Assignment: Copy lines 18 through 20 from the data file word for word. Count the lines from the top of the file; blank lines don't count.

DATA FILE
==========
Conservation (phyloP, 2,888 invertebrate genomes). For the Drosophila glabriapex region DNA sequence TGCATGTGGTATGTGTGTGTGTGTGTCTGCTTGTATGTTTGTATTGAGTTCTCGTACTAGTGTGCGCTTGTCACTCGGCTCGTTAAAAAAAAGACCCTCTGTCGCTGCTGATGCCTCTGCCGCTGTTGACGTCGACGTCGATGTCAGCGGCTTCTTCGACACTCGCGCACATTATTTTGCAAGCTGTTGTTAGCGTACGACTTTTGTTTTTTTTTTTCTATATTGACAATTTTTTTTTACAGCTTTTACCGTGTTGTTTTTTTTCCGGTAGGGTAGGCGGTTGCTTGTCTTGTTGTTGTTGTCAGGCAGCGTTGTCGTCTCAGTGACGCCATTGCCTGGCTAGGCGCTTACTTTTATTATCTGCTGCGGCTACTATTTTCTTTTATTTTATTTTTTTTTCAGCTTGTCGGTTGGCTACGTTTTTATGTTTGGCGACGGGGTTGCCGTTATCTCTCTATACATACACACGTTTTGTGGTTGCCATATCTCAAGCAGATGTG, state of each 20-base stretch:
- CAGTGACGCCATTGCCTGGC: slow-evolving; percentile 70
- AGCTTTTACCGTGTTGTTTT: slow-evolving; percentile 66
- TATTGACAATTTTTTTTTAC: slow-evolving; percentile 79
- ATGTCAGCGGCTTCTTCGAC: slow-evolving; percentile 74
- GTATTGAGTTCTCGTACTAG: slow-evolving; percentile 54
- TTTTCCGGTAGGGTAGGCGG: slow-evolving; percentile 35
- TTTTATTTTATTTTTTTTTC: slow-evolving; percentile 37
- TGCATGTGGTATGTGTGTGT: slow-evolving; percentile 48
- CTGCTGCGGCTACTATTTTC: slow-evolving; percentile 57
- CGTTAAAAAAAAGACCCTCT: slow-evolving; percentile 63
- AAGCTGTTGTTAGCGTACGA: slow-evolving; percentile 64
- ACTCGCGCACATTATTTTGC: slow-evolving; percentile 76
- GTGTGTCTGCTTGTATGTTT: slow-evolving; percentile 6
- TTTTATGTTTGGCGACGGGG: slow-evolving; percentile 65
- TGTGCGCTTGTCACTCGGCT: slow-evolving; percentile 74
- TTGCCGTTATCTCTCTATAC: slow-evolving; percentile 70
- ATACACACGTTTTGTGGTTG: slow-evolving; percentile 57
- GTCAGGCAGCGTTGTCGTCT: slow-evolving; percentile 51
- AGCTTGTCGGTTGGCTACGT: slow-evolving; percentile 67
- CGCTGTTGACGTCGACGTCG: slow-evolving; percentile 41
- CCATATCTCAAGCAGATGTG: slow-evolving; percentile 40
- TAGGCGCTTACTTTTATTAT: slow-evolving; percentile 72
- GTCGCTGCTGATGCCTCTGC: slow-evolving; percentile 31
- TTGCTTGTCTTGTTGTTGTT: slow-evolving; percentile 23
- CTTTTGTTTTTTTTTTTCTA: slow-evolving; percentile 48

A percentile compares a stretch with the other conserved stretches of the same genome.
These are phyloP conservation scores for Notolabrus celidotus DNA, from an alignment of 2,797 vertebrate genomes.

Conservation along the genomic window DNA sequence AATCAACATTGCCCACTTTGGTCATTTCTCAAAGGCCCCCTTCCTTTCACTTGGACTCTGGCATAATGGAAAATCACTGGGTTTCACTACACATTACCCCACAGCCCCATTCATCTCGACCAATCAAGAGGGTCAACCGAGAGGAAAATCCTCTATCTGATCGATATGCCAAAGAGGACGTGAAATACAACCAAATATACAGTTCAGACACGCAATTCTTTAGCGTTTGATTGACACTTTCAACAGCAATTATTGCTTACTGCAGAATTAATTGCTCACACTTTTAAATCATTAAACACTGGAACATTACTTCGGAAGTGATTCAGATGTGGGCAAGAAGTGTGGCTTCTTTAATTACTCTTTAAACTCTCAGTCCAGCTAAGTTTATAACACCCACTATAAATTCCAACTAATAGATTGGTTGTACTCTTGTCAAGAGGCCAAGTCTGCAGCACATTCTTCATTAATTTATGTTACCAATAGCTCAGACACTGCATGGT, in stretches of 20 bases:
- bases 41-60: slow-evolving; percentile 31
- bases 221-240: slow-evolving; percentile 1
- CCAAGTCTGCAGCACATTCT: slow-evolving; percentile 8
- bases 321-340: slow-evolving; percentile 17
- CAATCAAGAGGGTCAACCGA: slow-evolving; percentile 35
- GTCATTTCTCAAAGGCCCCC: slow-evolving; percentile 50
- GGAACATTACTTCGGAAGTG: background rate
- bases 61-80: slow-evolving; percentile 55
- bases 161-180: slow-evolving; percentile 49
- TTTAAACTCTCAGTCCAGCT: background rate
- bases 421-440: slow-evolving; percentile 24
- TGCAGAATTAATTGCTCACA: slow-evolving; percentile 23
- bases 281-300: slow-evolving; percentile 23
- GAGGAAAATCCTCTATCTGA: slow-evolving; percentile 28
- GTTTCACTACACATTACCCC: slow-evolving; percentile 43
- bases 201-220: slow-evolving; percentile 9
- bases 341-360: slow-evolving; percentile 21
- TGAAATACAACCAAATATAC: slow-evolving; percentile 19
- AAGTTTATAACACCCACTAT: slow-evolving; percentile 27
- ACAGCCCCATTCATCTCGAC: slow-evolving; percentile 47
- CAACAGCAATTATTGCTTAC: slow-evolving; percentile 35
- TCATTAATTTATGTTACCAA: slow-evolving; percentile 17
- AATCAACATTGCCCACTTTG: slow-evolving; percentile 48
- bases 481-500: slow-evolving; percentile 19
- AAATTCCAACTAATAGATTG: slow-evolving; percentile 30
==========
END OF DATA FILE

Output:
- ATACACACGTTTTGTGGTTG: slow-evolving; percentile 57
- GTCAGGCAGCGTTGTCGTCT: slow-evolving; percentile 51
- AGCTTGTCGGTTGGCTACGT: slow-evolving; percentile 67